WE DON'T SEE DEAD PEOPLE
In the June 2, 2010 Scene, Liz Bly, PhD, submitted a letter describing one of her student's questions regarding the murder of Angel Bradley-Crockett and the subsequent misidentification of her body by Cleveland police. The student questioned whether or not women would have to get used to bodies being dumped in the streets, with Bly stating that the question haunted her for days.
Why this would haunt such an educated woman is beyond me. The accurate and reassuring answer she should have given was that the dumping of this woman's body was a very isolated incident here and is a rare occurrence anywhere; the nation's highways are not littered with the bodies of murdered women. She should also have told the student that the misidentification by police, while clearly an unintentional mistake, has never happened here before and is not likely to happen again.
What haunts me is a college professor apparently accepting histrionics instead of teaching the facts.
BOARDED-UP SLICE OF HEAVEN
I cannot thank you enough for writing "Gone, Not Forgotten" [June 2, 2010] and keeping the problem of the closing of St. Casimir's Church in the news.
Due to a set of adverse life circumstances, I was never able to drive into the old neighborhood to attend my birth parish for nearly 50 years. I prayed and prayed for St.Casimir's to stay open. Three weeks before the closing, I was so upset that an old friend and neighbor drove my disabled husband and me in for Saturday-afternoon Mass. The sight of my church immediately brought the tears on. The bishop had our church boarded up shortly afterward, and if the Vatican doesn't overturn his decision, I will never see my "home" again.
I hope that you have seen the inside of St.Casimir's — it is truly the most beautiful place this side of Heaven.
Jeanette (Zarzeczny) Hocevar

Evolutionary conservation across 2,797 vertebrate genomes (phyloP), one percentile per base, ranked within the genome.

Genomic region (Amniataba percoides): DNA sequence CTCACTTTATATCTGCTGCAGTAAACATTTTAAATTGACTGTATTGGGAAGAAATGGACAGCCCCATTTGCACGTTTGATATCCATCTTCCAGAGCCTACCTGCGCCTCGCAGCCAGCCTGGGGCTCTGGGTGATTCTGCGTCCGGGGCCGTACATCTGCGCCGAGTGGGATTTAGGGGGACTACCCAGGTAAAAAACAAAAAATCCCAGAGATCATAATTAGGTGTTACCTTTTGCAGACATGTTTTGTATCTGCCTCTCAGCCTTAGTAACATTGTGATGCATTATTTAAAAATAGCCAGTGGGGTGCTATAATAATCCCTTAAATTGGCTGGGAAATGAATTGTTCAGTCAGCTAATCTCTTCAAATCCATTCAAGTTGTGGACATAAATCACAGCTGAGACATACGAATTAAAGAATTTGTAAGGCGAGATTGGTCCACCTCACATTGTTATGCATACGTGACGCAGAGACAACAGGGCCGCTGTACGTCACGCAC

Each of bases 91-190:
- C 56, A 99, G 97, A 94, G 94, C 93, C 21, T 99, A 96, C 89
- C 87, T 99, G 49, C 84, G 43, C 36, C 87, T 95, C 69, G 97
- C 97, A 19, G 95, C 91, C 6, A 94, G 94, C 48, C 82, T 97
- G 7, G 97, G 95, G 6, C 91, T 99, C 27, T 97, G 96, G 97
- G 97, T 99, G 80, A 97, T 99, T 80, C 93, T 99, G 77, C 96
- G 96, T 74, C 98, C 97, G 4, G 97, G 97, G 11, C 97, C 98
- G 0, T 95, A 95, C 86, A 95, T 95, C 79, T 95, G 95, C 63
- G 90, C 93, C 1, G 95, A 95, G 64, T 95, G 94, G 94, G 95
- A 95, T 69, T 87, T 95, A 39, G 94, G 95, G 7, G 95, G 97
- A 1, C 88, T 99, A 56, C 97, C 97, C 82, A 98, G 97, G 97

via the internet
VIABLE PARISHES SHOULD LIVE
Thank you for the beautiful and well-written article on St. Casimir's Church. I am not Polish, nor am I a parishioner. I live on the opposite side of town, and my own church is not closing. Almost every Sunday since last December, however, I have traveled from Westlake to attend the vigil and stand in solidarity with the fighting Casimiri of Sowinski Avenue. The closure of many of these churches should be a matter of concern for all Clevelanders. Anyone who has an appreciation for artwork, architecture, the history of Poland, and the history of Cleveland should object to the bishop's decision. If the parish can provide proof of sustainability, it should be allowed to remain open.
A CHOIR OF BITTERNESS
How about doing some real journalism here and finding why the Cleveland Diocese is closing the old churches that have the most gold and most expensive windows and statues to sell on their version of an eBay site. Gee, what could they be doing that for? And who actually bought all that gold and elaborate furnishings? Was it the diocese, or was it the poor immigrants who donated whatever they had to build these churches?
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